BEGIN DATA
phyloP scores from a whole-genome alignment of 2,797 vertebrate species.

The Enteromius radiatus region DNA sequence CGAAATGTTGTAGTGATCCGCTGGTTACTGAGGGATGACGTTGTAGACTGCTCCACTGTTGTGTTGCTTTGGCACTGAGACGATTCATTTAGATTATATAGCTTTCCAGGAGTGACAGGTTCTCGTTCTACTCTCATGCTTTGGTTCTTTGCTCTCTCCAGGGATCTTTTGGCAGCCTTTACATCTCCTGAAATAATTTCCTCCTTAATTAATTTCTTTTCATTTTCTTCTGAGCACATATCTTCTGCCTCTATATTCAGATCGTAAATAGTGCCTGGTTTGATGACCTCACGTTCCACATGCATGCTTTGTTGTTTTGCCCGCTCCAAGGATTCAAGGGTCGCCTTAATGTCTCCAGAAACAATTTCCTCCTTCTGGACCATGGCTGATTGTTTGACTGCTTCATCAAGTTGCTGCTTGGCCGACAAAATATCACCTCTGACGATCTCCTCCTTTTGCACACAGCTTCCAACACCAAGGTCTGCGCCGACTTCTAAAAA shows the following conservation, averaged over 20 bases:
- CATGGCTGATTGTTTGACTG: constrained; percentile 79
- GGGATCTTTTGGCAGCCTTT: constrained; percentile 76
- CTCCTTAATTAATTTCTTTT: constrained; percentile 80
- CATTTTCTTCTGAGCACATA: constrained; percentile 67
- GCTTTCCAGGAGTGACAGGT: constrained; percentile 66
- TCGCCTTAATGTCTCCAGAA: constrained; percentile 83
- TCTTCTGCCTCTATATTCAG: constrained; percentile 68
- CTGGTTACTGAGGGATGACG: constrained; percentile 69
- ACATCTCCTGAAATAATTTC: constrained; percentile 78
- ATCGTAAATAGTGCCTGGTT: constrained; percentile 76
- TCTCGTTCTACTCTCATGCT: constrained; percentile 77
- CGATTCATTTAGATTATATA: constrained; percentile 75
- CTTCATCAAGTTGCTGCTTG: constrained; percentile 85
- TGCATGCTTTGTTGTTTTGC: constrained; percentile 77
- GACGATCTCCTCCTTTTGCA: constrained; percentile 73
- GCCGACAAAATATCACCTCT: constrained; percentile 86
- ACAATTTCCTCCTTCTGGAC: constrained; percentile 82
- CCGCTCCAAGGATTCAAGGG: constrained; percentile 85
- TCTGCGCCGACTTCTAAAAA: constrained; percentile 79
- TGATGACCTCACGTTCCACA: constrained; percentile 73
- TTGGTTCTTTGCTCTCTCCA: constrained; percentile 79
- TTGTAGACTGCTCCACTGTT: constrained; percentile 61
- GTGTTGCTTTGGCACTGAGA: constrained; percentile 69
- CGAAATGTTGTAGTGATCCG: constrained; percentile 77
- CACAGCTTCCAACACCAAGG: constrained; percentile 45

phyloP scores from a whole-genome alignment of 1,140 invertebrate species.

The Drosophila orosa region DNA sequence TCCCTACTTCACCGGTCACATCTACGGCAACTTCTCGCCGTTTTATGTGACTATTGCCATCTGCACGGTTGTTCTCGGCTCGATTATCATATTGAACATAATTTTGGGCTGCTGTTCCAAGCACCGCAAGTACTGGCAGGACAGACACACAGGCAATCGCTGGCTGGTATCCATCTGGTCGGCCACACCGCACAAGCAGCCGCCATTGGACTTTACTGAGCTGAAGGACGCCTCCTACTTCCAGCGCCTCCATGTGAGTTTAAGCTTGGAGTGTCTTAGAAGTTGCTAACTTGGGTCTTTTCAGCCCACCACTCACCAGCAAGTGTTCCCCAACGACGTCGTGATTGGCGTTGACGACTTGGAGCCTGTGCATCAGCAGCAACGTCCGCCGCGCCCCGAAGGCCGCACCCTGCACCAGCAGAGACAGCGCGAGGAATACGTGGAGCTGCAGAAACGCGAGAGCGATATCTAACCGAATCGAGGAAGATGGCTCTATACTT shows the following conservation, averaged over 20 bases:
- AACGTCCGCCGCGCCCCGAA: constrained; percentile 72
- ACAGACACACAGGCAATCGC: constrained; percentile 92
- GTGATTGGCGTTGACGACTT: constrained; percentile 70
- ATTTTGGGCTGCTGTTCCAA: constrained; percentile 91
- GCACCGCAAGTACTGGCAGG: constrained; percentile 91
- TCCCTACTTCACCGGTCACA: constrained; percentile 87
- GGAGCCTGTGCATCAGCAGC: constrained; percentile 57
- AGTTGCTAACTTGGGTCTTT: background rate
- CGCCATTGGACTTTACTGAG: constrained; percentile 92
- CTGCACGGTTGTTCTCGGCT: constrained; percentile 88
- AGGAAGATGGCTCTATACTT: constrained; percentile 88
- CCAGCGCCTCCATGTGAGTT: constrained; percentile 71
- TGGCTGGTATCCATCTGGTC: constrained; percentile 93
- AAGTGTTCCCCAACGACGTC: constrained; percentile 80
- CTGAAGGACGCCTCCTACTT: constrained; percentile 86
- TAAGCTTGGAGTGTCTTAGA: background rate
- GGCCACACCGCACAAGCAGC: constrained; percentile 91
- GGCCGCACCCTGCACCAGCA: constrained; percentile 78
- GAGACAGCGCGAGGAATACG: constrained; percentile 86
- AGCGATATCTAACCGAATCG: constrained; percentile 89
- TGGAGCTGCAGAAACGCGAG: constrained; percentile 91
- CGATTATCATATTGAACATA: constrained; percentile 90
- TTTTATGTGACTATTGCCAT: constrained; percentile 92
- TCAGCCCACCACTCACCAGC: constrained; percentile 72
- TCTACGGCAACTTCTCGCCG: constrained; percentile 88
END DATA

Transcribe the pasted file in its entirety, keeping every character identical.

phyloP scores from a whole-genome alignment of 2,797 vertebrate species.

The Enteromius radiatus region DNA sequence CGAAATGTTGTAGTGATCCGCTGGTTACTGAGGGATGACGTTGTAGACTGCTCCACTGTTGTGTTGCTTTGGCACTGAGACGATTCATTTAGATTATATAGCTTTCCAGGAGTGACAGGTTCTCGTTCTACTCTCATGCTTTGGTTCTTTGCTCTCTCCAGGGATCTTTTGGCAGCCTTTACATCTCCTGAAATAATTTCCTCCTTAATTAATTTCTTTTCATTTTCTTCTGAGCACATATCTTCTGCCTCTATATTCAGATCGTAAATAGTGCCTGGTTTGATGACCTCACGTTCCACATGCATGCTTTGTTGTTTTGCCCGCTCCAAGGATTCAAGGGTCGCCTTAATGTCTCCAGAAACAATTTCCTCCTTCTGGACCATGGCTGATTGTTTGACTGCTTCATCAAGTTGCTGCTTGGCCGACAAAATATCACCTCTGACGATCTCCTCCTTTTGCACACAGCTTCCAACACCAAGGTCTGCGCCGACTTCTAAAAA shows the following conservation, averaged over 20 bases:
- CATGGCTGATTGTTTGACTG: constrained; percentile 79
- GGGATCTTTTGGCAGCCTTT: constrained; percentile 76
- CTCCTTAATTAATTTCTTTT: constrained; percentile 80
- CATTTTCTTCTGAGCACATA: constrained; percentile 67
- GCTTTCCAGGAGTGACAGGT: constrained; percentile 66
- TCGCCTTAATGTCTCCAGAA: constrained; percentile 83
- TCTTCTGCCTCTATATTCAG: constrained; percentile 68
- CTGGTTACTGAGGGATGACG: constrained; percentile 69
- ACATCTCCTGAAATAATTTC: constrained; percentile 78
- ATCGTAAATAGTGCCTGGTT: constrained; percentile 76
- TCTCGTTCTACTCTCATGCT: constrained; percentile 77
- CGATTCATTTAGATTATATA: constrained; percentile 75
- CTTCATCAAGTTGCTGCTTG: constrained; percentile 85
- TGCATGCTTTGTTGTTTTGC: constrained; percentile 77
- GACGATCTCCTCCTTTTGCA: constrained; percentile 73
- GCCGACAAAATATCACCTCT: constrained; percentile 86
- ACAATTTCCTCCTTCTGGAC: constrained; percentile 82
- CCGCTCCAAGGATTCAAGGG: constrained; percentile 85
- TCTGCGCCGACTTCTAAAAA: constrained; percentile 79
- TGATGACCTCACGTTCCACA: constrained; percentile 73
- TTGGTTCTTTGCTCTCTCCA: constrained; percentile 79
- TTGTAGACTGCTCCACTGTT: constrained; percentile 61
- GTGTTGCTTTGGCACTGAGA: constrained; percentile 69
- CGAAATGTTGTAGTGATCCG: constrained; percentile 77
- CACAGCTTCCAACACCAAGG: constrained; percentile 45

phyloP scores from a whole-genome alignment of 1,140 invertebrate species.

The Drosophila orosa region DNA sequence TCCCTACTTCACCGGTCACATCTACGGCAACTTCTCGCCGTTTTATGTGACTATTGCCATCTGCACGGTTGTTCTCGGCTCGATTATCATATTGAACATAATTTTGGGCTGCTGTTCCAAGCACCGCAAGTACTGGCAGGACAGACACACAGGCAATCGCTGGCTGGTATCCATCTGGTCGGCCACACCGCACAAGCAGCCGCCATTGGACTTTACTGAGCTGAAGGACGCCTCCTACTTCCAGCGCCTCCATGTGAGTTTAAGCTTGGAGTGTCTTAGAAGTTGCTAACTTGGGTCTTTTCAGCCCACCACTCACCAGCAAGTGTTCCCCAACGACGTCGTGATTGGCGTTGACGACTTGGAGCCTGTGCATCAGCAGCAACGTCCGCCGCGCCCCGAAGGCCGCACCCTGCACCAGCAGAGACAGCGCGAGGAATACGTGGAGCTGCAGAAACGCGAGAGCGATATCTAACCGAATCGAGGAAGATGGCTCTATACTT shows the following conservation, averaged over 20 bases:
- AACGTCCGCCGCGCCCCGAA: constrained; percentile 72
- ACAGACACACAGGCAATCGC: constrained; percentile 92
- GTGATTGGCGTTGACGACTT: constrained; percentile 70
- ATTTTGGGCTGCTGTTCCAA: constrained; percentile 91
- GCACCGCAAGTACTGGCAGG: constrained; percentile 91
- TCCCTACTTCACCGGTCACA: constrained; percentile 87
- GGAGCCTGTGCATCAGCAGC: constrained; percentile 57
- AGTTGCTAACTTGGGTCTTT: background rate
- CGCCATTGGACTTTACTGAG: constrained; percentile 92
- CTGCACGGTTGTTCTCGGCT: constrained; percentile 88
- AGGAAGATGGCTCTATACTT: constrained; percentile 88
- CCAGCGCCTCCATGTGAGTT: constrained; percentile 71
- TGGCTGGTATCCATCTGGTC: constrained; percentile 93
- AAGTGTTCCCCAACGACGTC: constrained; percentile 80
- CTGAAGGACGCCTCCTACTT: constrained; percentile 86
- TAAGCTTGGAGTGTCTTAGA: background rate
- GGCCACACCGCACAAGCAGC: constrained; percentile 91
- GGCCGCACCCTGCACCAGCA: constrained; percentile 78
- GAGACAGCGCGAGGAATACG: constrained; percentile 86
- AGCGATATCTAACCGAATCG: constrained; percentile 89
- TGGAGCTGCAGAAACGCGAG: constrained; percentile 91
- CGATTATCATATTGAACATA: constrained; percentile 90
- TTTTATGTGACTATTGCCAT: constrained; percentile 92
- TCAGCCCACCACTCACCAGC: constrained; percentile 72
- TCTACGGCAACTTCTCGCCG: constrained; percentile 88